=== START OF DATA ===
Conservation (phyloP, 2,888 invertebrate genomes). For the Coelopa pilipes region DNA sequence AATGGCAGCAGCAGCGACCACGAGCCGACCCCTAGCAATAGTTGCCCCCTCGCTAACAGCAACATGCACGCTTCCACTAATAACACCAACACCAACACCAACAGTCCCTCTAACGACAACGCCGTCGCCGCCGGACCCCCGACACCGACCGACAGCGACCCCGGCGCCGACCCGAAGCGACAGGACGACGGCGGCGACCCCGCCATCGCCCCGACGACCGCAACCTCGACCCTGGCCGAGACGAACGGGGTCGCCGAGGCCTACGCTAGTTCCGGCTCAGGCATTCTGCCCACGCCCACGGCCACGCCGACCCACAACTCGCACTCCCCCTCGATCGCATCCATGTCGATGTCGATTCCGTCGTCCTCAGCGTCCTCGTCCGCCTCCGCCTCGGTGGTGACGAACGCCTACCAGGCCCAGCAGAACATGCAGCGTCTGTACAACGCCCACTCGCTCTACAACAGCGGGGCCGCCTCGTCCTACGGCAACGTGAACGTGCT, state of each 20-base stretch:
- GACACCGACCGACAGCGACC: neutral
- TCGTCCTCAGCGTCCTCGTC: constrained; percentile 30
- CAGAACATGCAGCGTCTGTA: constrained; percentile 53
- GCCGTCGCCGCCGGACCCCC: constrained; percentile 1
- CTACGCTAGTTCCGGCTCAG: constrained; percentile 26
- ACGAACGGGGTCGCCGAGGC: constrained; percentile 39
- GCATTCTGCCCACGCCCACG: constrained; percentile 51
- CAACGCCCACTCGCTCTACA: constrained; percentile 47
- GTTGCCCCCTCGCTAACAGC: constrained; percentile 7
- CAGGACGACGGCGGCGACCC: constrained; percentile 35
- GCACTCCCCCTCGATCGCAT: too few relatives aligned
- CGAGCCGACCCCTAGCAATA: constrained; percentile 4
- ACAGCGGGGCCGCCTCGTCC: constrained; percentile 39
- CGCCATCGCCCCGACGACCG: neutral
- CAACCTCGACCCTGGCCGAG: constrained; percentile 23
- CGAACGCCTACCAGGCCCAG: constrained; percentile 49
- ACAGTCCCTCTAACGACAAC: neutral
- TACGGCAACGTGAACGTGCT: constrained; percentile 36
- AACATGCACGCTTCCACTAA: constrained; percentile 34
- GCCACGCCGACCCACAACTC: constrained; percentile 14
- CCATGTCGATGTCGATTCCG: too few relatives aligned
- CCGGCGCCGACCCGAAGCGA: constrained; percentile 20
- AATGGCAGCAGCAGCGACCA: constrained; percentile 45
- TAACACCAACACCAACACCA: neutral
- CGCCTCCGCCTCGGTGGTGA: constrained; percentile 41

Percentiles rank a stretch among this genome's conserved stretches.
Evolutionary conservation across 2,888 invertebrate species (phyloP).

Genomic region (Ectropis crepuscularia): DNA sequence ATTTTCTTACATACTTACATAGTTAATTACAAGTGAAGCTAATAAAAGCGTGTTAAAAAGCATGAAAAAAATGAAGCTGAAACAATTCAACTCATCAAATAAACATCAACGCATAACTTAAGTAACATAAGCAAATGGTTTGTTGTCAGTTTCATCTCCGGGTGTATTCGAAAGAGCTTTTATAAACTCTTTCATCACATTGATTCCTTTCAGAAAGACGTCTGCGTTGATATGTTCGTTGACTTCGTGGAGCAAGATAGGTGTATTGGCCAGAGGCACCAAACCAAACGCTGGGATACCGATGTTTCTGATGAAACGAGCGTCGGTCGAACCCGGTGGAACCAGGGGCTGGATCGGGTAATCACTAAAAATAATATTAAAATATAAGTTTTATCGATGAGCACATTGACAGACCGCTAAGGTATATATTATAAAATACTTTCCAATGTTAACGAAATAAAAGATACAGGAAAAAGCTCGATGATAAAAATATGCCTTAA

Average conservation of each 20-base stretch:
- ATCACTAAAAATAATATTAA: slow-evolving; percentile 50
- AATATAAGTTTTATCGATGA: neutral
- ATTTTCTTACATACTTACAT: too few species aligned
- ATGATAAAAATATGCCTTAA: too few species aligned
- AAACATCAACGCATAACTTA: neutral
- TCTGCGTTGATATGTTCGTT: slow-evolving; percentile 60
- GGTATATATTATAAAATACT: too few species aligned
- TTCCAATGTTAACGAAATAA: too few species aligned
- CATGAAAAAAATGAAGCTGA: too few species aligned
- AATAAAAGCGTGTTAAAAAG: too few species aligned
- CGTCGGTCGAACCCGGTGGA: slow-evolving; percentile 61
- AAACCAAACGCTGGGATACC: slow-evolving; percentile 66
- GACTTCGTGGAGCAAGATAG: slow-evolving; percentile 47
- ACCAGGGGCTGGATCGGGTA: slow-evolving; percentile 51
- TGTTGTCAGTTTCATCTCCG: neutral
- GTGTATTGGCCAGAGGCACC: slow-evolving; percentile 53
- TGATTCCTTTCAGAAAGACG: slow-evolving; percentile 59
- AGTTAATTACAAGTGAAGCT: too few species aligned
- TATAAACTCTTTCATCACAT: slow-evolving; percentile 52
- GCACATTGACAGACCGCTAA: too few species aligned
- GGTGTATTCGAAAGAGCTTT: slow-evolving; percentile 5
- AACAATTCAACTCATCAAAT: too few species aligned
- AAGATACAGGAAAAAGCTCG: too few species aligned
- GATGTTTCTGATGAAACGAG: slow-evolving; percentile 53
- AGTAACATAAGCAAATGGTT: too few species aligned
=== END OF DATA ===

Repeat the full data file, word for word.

Conservation (phyloP, 2,888 invertebrate genomes). For the Coelopa pilipes region DNA sequence AATGGCAGCAGCAGCGACCACGAGCCGACCCCTAGCAATAGTTGCCCCCTCGCTAACAGCAACATGCACGCTTCCACTAATAACACCAACACCAACACCAACAGTCCCTCTAACGACAACGCCGTCGCCGCCGGACCCCCGACACCGACCGACAGCGACCCCGGCGCCGACCCGAAGCGACAGGACGACGGCGGCGACCCCGCCATCGCCCCGACGACCGCAACCTCGACCCTGGCCGAGACGAACGGGGTCGCCGAGGCCTACGCTAGTTCCGGCTCAGGCATTCTGCCCACGCCCACGGCCACGCCGACCCACAACTCGCACTCCCCCTCGATCGCATCCATGTCGATGTCGATTCCGTCGTCCTCAGCGTCCTCGTCCGCCTCCGCCTCGGTGGTGACGAACGCCTACCAGGCCCAGCAGAACATGCAGCGTCTGTACAACGCCCACTCGCTCTACAACAGCGGGGCCGCCTCGTCCTACGGCAACGTGAACGTGCT, state of each 20-base stretch:
- GACACCGACCGACAGCGACC: neutral
- TCGTCCTCAGCGTCCTCGTC: constrained; percentile 30
- CAGAACATGCAGCGTCTGTA: constrained; percentile 53
- GCCGTCGCCGCCGGACCCCC: constrained; percentile 1
- CTACGCTAGTTCCGGCTCAG: constrained; percentile 26
- ACGAACGGGGTCGCCGAGGC: constrained; percentile 39
- GCATTCTGCCCACGCCCACG: constrained; percentile 51
- CAACGCCCACTCGCTCTACA: constrained; percentile 47
- GTTGCCCCCTCGCTAACAGC: constrained; percentile 7
- CAGGACGACGGCGGCGACCC: constrained; percentile 35
- GCACTCCCCCTCGATCGCAT: too few relatives aligned
- CGAGCCGACCCCTAGCAATA: constrained; percentile 4
- ACAGCGGGGCCGCCTCGTCC: constrained; percentile 39
- CGCCATCGCCCCGACGACCG: neutral
- CAACCTCGACCCTGGCCGAG: constrained; percentile 23
- CGAACGCCTACCAGGCCCAG: constrained; percentile 49
- ACAGTCCCTCTAACGACAAC: neutral
- TACGGCAACGTGAACGTGCT: constrained; percentile 36
- AACATGCACGCTTCCACTAA: constrained; percentile 34
- GCCACGCCGACCCACAACTC: constrained; percentile 14
- CCATGTCGATGTCGATTCCG: too few relatives aligned
- CCGGCGCCGACCCGAAGCGA: constrained; percentile 20
- AATGGCAGCAGCAGCGACCA: constrained; percentile 45
- TAACACCAACACCAACACCA: neutral
- CGCCTCCGCCTCGGTGGTGA: constrained; percentile 41

Percentiles rank a stretch among this genome's conserved stretches.
Evolutionary conservation across 2,888 invertebrate species (phyloP).

Genomic region (Ectropis crepuscularia): DNA sequence ATTTTCTTACATACTTACATAGTTAATTACAAGTGAAGCTAATAAAAGCGTGTTAAAAAGCATGAAAAAAATGAAGCTGAAACAATTCAACTCATCAAATAAACATCAACGCATAACTTAAGTAACATAAGCAAATGGTTTGTTGTCAGTTTCATCTCCGGGTGTATTCGAAAGAGCTTTTATAAACTCTTTCATCACATTGATTCCTTTCAGAAAGACGTCTGCGTTGATATGTTCGTTGACTTCGTGGAGCAAGATAGGTGTATTGGCCAGAGGCACCAAACCAAACGCTGGGATACCGATGTTTCTGATGAAACGAGCGTCGGTCGAACCCGGTGGAACCAGGGGCTGGATCGGGTAATCACTAAAAATAATATTAAAATATAAGTTTTATCGATGAGCACATTGACAGACCGCTAAGGTATATATTATAAAATACTTTCCAATGTTAACGAAATAAAAGATACAGGAAAAAGCTCGATGATAAAAATATGCCTTAA

Average conservation of each 20-base stretch:
- ATCACTAAAAATAATATTAA: slow-evolving; percentile 50
- AATATAAGTTTTATCGATGA: neutral
- ATTTTCTTACATACTTACAT: too few species aligned
- ATGATAAAAATATGCCTTAA: too few species aligned
- AAACATCAACGCATAACTTA: neutral
- TCTGCGTTGATATGTTCGTT: slow-evolving; percentile 60
- GGTATATATTATAAAATACT: too few species aligned
- TTCCAATGTTAACGAAATAA: too few species aligned
- CATGAAAAAAATGAAGCTGA: too few species aligned
- AATAAAAGCGTGTTAAAAAG: too few species aligned
- CGTCGGTCGAACCCGGTGGA: slow-evolving; percentile 61
- AAACCAAACGCTGGGATACC: slow-evolving; percentile 66
- GACTTCGTGGAGCAAGATAG: slow-evolving; percentile 47
- ACCAGGGGCTGGATCGGGTA: slow-evolving; percentile 51
- TGTTGTCAGTTTCATCTCCG: neutral
- GTGTATTGGCCAGAGGCACC: slow-evolving; percentile 53
- TGATTCCTTTCAGAAAGACG: slow-evolving; percentile 59
- AGTTAATTACAAGTGAAGCT: too few species aligned
- TATAAACTCTTTCATCACAT: slow-evolving; percentile 52
- GCACATTGACAGACCGCTAA: too few species aligned
- GGTGTATTCGAAAGAGCTTT: slow-evolving; percentile 5
- AACAATTCAACTCATCAAAT: too few species aligned
- AAGATACAGGAAAAAGCTCG: too few species aligned
- GATGTTTCTGATGAAACGAG: slow-evolving; percentile 53
- AGTAACATAAGCAAATGGTT: too few species aligned